• Estimation of urban greening tree residue
Based on the provision of the Evaluation Standards for Urban Landscaping and Greening that “the shrub coverage in greenbelt should not be lower than 70%” , this study converted the greening area of various regions [40,41] into a minimum vertical projection area of the trees and shrubs of various regions. Then it referred to the number of garden trees in Tianjin in 2015 [42,43,44] to calculate trees in a unit vertical projection area, then estimated the quantity of greening trees in various regions by multiplying trees in a unit vertical projection area and the minimum vertical projection area of trees and shrubs of various regions, and then worked out the urban greening trees of various regions. Finally, this study adopted the residue output ratio of trees inside and alongside farmland to estimate the quantity of urban green tree residue of various regions.
According to the data in China Statistical Yearbook 2016, the urban green coverage of 31 provinces varies in the range of 29.8–48.4%, and the average urban green coverage is 39.43%. The urban green coverage of Beijing is 48.4% (highest), while Tianjin’s level is 36.4%, which represents the lower level of urban greening in China. Because only the greening tree numbers of Beijing and Tianjin city are available, based on the conservative estimation principle, this study adopts Tianjin’s green coverage to estimate trees in a unit greening area.
2.2.2. Estimation of Final Felling and Bucking Residue
Considering that firewood is not a tree residue source according to the definition and classification of tree residue in this study, this study revised Wang’s calculation equation , constructing Formulas (3) and (4), to calculate the tree residue produced in the final felling and bucking by stumpage residue and non-stumpage residue, specifically calculating the timber output, percent of merchantable volume, wood density, and other variables. The non-stumpage residue was calculated based on the stumpage reserve and corresponding proportion. Because the volume and quality of wood will vary with the moisture content of wood, the wood density refers to the density of a moisture content, for example full dry density, air-dry density (moisture content about 15%) and basic density. Among them, air-dry density is the most commonly used index in estimating the amount of forest residue, due to the fact that its humidity tends to balance with the relative humidity of the atmosphere. This study adopts the air-dry density to indicate wood density,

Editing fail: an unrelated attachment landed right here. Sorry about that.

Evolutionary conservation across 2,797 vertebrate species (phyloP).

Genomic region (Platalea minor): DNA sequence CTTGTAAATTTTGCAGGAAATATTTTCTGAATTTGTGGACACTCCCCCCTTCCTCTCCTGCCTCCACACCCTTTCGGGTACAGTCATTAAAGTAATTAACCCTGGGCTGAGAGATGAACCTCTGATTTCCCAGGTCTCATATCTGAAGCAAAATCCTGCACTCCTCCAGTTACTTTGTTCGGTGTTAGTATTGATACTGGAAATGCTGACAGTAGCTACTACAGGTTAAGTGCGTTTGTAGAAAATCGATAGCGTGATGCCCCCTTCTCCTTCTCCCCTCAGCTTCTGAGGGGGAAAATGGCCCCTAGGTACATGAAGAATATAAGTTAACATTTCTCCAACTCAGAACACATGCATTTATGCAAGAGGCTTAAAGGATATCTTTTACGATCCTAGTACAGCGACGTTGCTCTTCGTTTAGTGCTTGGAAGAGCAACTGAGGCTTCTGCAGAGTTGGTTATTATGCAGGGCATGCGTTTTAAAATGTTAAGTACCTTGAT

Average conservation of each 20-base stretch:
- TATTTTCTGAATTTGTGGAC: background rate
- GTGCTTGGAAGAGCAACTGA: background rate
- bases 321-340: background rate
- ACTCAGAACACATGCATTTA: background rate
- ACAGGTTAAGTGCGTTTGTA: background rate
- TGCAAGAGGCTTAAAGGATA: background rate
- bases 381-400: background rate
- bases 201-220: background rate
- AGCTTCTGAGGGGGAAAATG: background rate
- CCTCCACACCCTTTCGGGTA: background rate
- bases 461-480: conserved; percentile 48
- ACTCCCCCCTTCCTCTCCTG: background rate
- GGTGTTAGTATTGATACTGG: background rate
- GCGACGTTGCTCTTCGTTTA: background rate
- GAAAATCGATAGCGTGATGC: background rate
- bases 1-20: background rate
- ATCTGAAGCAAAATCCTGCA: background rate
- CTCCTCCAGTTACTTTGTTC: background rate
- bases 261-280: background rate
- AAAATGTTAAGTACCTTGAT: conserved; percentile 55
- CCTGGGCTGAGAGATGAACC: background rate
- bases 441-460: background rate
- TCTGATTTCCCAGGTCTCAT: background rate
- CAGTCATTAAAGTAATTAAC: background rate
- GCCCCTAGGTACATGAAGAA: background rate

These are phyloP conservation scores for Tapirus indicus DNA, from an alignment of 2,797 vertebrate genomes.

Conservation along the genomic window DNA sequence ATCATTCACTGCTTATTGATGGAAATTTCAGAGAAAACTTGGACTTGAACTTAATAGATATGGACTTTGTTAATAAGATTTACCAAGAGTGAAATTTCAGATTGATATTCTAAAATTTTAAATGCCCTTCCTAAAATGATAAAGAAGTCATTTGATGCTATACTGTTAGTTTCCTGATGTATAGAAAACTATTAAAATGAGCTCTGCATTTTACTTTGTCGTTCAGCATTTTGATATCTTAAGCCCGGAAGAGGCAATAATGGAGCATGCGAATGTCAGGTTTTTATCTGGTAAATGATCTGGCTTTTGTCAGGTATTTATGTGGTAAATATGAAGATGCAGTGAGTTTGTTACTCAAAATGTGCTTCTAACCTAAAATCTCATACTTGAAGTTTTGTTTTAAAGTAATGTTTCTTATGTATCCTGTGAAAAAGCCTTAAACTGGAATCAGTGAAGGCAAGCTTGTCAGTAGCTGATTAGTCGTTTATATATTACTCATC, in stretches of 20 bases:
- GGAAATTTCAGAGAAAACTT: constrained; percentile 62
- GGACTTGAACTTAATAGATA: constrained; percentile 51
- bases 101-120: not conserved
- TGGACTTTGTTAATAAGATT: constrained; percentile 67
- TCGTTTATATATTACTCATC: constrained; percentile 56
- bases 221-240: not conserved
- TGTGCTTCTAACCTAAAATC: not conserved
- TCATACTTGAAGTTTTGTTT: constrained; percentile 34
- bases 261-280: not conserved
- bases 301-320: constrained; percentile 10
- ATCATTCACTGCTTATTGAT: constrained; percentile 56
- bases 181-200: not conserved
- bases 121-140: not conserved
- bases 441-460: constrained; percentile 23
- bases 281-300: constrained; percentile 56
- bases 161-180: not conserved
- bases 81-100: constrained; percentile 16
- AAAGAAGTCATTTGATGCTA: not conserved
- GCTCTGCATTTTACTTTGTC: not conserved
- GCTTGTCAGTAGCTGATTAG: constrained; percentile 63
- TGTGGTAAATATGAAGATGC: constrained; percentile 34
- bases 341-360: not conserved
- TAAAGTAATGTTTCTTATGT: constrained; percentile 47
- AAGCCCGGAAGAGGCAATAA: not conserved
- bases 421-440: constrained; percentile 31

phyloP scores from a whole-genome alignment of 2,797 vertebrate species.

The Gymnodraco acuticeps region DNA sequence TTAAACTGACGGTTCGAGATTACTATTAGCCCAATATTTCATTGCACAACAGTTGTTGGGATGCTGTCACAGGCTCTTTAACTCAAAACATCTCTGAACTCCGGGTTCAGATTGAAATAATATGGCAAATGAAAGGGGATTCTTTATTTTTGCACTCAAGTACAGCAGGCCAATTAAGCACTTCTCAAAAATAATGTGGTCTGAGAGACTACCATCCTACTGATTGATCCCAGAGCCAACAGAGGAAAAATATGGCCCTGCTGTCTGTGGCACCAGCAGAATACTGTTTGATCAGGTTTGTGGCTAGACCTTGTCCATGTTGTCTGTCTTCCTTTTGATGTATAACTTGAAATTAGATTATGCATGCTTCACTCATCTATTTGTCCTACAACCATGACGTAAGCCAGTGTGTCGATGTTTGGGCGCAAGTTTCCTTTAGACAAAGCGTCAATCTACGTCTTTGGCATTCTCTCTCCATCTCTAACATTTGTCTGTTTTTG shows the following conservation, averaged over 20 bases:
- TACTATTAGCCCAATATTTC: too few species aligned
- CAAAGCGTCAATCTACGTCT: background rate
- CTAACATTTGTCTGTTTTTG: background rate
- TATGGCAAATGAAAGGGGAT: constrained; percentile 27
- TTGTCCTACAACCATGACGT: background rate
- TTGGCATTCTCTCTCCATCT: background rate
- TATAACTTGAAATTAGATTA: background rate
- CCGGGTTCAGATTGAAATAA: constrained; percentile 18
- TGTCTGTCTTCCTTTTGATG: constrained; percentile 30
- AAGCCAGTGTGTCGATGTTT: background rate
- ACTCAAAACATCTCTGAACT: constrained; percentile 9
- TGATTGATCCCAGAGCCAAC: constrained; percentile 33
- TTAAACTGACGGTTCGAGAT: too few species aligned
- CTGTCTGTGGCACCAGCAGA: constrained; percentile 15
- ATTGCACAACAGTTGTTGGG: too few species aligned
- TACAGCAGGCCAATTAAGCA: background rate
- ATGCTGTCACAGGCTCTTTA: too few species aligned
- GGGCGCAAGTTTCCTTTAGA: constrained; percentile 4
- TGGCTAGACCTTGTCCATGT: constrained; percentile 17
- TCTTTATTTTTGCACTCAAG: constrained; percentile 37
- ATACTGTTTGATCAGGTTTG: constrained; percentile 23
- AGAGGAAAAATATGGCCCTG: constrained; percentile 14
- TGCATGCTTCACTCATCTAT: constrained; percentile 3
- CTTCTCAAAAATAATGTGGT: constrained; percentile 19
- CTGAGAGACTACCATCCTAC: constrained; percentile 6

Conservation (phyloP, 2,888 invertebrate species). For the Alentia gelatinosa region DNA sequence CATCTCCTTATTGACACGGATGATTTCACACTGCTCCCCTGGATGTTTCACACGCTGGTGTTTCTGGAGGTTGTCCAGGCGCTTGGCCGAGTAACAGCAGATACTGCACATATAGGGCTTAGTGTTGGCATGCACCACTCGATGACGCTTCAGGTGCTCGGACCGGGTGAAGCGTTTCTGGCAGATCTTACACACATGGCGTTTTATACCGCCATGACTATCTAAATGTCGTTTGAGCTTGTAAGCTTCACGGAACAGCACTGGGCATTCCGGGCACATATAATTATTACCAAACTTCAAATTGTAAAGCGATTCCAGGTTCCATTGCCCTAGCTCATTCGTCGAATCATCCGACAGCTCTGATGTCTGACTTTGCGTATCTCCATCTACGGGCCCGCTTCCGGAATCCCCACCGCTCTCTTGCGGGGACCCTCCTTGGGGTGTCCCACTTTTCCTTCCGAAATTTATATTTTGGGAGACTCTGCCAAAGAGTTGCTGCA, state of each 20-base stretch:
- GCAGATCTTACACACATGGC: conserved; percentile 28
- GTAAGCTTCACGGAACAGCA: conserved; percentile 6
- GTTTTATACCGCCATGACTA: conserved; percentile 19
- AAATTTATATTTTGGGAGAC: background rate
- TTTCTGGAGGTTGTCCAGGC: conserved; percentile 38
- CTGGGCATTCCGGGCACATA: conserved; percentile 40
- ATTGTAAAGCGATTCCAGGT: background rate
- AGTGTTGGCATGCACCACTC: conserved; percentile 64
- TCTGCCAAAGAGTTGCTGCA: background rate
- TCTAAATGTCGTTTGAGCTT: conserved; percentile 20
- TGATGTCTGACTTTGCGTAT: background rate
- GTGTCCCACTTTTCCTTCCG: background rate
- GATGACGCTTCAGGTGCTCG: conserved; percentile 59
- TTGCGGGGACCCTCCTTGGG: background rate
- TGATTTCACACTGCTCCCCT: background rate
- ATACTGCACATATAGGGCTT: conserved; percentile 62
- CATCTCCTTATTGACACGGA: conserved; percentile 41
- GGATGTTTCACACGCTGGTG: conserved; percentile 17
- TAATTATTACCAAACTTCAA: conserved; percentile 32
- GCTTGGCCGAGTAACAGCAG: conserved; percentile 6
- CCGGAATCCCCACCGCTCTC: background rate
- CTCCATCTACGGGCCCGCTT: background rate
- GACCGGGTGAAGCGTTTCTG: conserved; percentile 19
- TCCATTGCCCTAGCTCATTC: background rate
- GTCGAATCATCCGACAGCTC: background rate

where is the quantity (Mt) of stumpage residue produced in the process of tree final felling and bucking; is the annual log output (m3) from tree final felling and bucking process of China; is the percent of merchantable volume (proportion between log volume and stumpage volume); stands for annual output (m3) of firewood from the tree final felling and bucking process; and is the wood air-dry density (i.e., the weight of air-dry timber is divided by the volume of air-dry wood).
where is the quantity (Mt) of non-stumpage residue produced in the process of tree final felling and bucking; and c stands for the proportion of non-stumpage biomass of the stumpage volume.
This study selected 0.618 t/m3 (the mean air-dry density of the 228 main tree species of China)  as the value of wood air-dry density, and based on Wang’s study, chose 77.17% (weighted average of 1393 samples of the percent of merchantable volume in 43 studies)  as the value for the percent of merchantable volume.
The non-stumpage residue mainly includes branches and roots. This study determines the factor c according to the percentage of the respective non-stumpage residue of broad-leaved trees and conifer, and the weight of the two kinds of timber output (the area of broad-leaved trees and conifer is 1:1). See Table 3 for the related data.